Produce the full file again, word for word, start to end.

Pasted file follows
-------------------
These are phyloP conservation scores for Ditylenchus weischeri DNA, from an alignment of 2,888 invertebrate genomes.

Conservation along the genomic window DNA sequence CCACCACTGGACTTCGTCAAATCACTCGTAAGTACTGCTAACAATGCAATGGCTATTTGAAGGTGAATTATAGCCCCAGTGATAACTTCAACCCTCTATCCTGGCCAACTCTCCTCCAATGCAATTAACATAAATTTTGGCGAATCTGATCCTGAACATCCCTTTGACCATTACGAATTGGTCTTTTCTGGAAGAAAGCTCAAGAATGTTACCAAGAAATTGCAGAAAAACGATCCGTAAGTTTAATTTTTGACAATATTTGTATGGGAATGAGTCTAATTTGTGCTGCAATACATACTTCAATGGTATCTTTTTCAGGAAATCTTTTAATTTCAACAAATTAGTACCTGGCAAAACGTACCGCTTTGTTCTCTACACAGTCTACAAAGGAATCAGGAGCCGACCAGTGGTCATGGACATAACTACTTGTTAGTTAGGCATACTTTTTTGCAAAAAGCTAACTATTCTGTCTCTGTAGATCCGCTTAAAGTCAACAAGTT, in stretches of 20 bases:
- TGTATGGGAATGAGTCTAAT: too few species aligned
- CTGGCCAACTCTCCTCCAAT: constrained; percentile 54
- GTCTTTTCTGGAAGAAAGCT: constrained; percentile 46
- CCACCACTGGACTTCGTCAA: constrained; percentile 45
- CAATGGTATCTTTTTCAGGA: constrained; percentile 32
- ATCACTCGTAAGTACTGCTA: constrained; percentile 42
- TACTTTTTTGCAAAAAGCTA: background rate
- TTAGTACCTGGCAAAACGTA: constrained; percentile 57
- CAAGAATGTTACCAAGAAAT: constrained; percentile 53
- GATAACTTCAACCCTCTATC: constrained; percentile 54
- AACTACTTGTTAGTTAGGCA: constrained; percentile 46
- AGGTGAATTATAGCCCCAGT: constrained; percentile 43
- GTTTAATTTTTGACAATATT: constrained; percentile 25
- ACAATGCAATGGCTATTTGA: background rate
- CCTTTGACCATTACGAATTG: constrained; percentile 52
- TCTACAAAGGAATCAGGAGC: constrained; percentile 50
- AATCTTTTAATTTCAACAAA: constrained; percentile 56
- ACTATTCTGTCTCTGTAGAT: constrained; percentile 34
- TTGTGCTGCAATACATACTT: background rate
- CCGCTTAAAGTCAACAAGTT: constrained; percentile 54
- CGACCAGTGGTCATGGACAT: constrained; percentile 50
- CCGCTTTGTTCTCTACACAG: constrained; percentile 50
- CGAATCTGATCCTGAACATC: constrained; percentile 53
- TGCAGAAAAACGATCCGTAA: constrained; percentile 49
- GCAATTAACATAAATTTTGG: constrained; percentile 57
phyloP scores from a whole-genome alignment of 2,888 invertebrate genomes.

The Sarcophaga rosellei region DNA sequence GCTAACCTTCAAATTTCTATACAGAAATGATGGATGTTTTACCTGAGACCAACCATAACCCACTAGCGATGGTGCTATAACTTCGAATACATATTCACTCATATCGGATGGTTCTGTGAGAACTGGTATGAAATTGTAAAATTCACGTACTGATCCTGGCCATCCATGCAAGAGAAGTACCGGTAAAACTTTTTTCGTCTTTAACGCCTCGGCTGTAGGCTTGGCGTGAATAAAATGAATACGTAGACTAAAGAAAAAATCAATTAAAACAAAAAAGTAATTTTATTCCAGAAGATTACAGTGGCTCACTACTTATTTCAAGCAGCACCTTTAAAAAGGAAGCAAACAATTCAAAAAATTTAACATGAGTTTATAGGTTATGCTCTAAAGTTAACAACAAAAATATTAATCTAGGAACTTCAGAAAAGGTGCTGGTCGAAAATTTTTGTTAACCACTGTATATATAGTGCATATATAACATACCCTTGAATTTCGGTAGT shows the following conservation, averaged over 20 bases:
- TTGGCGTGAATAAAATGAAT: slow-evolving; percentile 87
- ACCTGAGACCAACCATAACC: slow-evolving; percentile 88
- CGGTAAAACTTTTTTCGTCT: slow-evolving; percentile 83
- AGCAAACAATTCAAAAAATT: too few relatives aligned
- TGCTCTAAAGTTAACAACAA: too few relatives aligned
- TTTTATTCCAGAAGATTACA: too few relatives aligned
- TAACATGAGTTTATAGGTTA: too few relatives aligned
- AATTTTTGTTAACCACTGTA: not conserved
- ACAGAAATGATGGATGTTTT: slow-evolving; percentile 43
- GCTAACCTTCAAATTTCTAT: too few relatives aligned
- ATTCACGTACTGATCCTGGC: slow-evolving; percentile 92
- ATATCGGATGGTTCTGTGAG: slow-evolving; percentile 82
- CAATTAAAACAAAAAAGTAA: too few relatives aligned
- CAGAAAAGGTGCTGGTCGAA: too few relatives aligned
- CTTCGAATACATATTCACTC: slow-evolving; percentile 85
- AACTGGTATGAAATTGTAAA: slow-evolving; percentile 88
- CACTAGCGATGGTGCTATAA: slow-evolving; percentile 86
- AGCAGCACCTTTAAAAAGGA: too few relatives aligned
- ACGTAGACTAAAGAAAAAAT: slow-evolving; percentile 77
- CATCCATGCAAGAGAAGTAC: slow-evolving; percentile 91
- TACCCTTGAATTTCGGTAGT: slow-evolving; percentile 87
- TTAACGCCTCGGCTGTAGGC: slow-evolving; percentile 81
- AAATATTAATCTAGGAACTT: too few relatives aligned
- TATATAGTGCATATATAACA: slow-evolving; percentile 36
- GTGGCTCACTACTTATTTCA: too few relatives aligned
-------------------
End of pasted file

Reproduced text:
These are phyloP conservation scores for Ditylenchus weischeri DNA, from an alignment of 2,888 invertebrate genomes.

Conservation along the genomic window DNA sequence CCACCACTGGACTTCGTCAAATCACTCGTAAGTACTGCTAACAATGCAATGGCTATTTGAAGGTGAATTATAGCCCCAGTGATAACTTCAACCCTCTATCCTGGCCAACTCTCCTCCAATGCAATTAACATAAATTTTGGCGAATCTGATCCTGAACATCCCTTTGACCATTACGAATTGGTCTTTTCTGGAAGAAAGCTCAAGAATGTTACCAAGAAATTGCAGAAAAACGATCCGTAAGTTTAATTTTTGACAATATTTGTATGGGAATGAGTCTAATTTGTGCTGCAATACATACTTCAATGGTATCTTTTTCAGGAAATCTTTTAATTTCAACAAATTAGTACCTGGCAAAACGTACCGCTTTGTTCTCTACACAGTCTACAAAGGAATCAGGAGCCGACCAGTGGTCATGGACATAACTACTTGTTAGTTAGGCATACTTTTTTGCAAAAAGCTAACTATTCTGTCTCTGTAGATCCGCTTAAAGTCAACAAGTT, in stretches of 20 bases:
- TGTATGGGAATGAGTCTAAT: too few species aligned
- CTGGCCAACTCTCCTCCAAT: constrained; percentile 54
- GTCTTTTCTGGAAGAAAGCT: constrained; percentile 46
- CCACCACTGGACTTCGTCAA: constrained; percentile 45
- CAATGGTATCTTTTTCAGGA: constrained; percentile 32
- ATCACTCGTAAGTACTGCTA: constrained; percentile 42
- TACTTTTTTGCAAAAAGCTA: background rate
- TTAGTACCTGGCAAAACGTA: constrained; percentile 57
- CAAGAATGTTACCAAGAAAT: constrained; percentile 53
- GATAACTTCAACCCTCTATC: constrained; percentile 54
- AACTACTTGTTAGTTAGGCA: constrained; percentile 46
- AGGTGAATTATAGCCCCAGT: constrained; percentile 43
- GTTTAATTTTTGACAATATT: constrained; percentile 25
- ACAATGCAATGGCTATTTGA: background rate
- CCTTTGACCATTACGAATTG: constrained; percentile 52
- TCTACAAAGGAATCAGGAGC: constrained; percentile 50
- AATCTTTTAATTTCAACAAA: constrained; percentile 56
- ACTATTCTGTCTCTGTAGAT: constrained; percentile 34
- TTGTGCTGCAATACATACTT: background rate
- CCGCTTAAAGTCAACAAGTT: constrained; percentile 54
- CGACCAGTGGTCATGGACAT: constrained; percentile 50
- CCGCTTTGTTCTCTACACAG: constrained; percentile 50
- CGAATCTGATCCTGAACATC: constrained; percentile 53
- TGCAGAAAAACGATCCGTAA: constrained; percentile 49
- GCAATTAACATAAATTTTGG: constrained; percentile 57
phyloP scores from a whole-genome alignment of 2,888 invertebrate genomes.

The Sarcophaga rosellei region DNA sequence GCTAACCTTCAAATTTCTATACAGAAATGATGGATGTTTTACCTGAGACCAACCATAACCCACTAGCGATGGTGCTATAACTTCGAATACATATTCACTCATATCGGATGGTTCTGTGAGAACTGGTATGAAATTGTAAAATTCACGTACTGATCCTGGCCATCCATGCAAGAGAAGTACCGGTAAAACTTTTTTCGTCTTTAACGCCTCGGCTGTAGGCTTGGCGTGAATAAAATGAATACGTAGACTAAAGAAAAAATCAATTAAAACAAAAAAGTAATTTTATTCCAGAAGATTACAGTGGCTCACTACTTATTTCAAGCAGCACCTTTAAAAAGGAAGCAAACAATTCAAAAAATTTAACATGAGTTTATAGGTTATGCTCTAAAGTTAACAACAAAAATATTAATCTAGGAACTTCAGAAAAGGTGCTGGTCGAAAATTTTTGTTAACCACTGTATATATAGTGCATATATAACATACCCTTGAATTTCGGTAGT shows the following conservation, averaged over 20 bases:
- TTGGCGTGAATAAAATGAAT: slow-evolving; percentile 87
- ACCTGAGACCAACCATAACC: slow-evolving; percentile 88
- CGGTAAAACTTTTTTCGTCT: slow-evolving; percentile 83
- AGCAAACAATTCAAAAAATT: too few relatives aligned
- TGCTCTAAAGTTAACAACAA: too few relatives aligned
- TTTTATTCCAGAAGATTACA: too few relatives aligned
- TAACATGAGTTTATAGGTTA: too few relatives aligned
- AATTTTTGTTAACCACTGTA: not conserved
- ACAGAAATGATGGATGTTTT: slow-evolving; percentile 43
- GCTAACCTTCAAATTTCTAT: too few relatives aligned
- ATTCACGTACTGATCCTGGC: slow-evolving; percentile 92
- ATATCGGATGGTTCTGTGAG: slow-evolving; percentile 82
- CAATTAAAACAAAAAAGTAA: too few relatives aligned
- CAGAAAAGGTGCTGGTCGAA: too few relatives aligned
- CTTCGAATACATATTCACTC: slow-evolving; percentile 85
- AACTGGTATGAAATTGTAAA: slow-evolving; percentile 88
- CACTAGCGATGGTGCTATAA: slow-evolving; percentile 86
- AGCAGCACCTTTAAAAAGGA: too few relatives aligned
- ACGTAGACTAAAGAAAAAAT: slow-evolving; percentile 77
- CATCCATGCAAGAGAAGTAC: slow-evolving; percentile 91
- TACCCTTGAATTTCGGTAGT: slow-evolving; percentile 87
- TTAACGCCTCGGCTGTAGGC: slow-evolving; percentile 81
- AAATATTAATCTAGGAACTT: too few relatives aligned
- TATATAGTGCATATATAACA: slow-evolving; percentile 36
- GTGGCTCACTACTTATTTCA: too few relatives aligned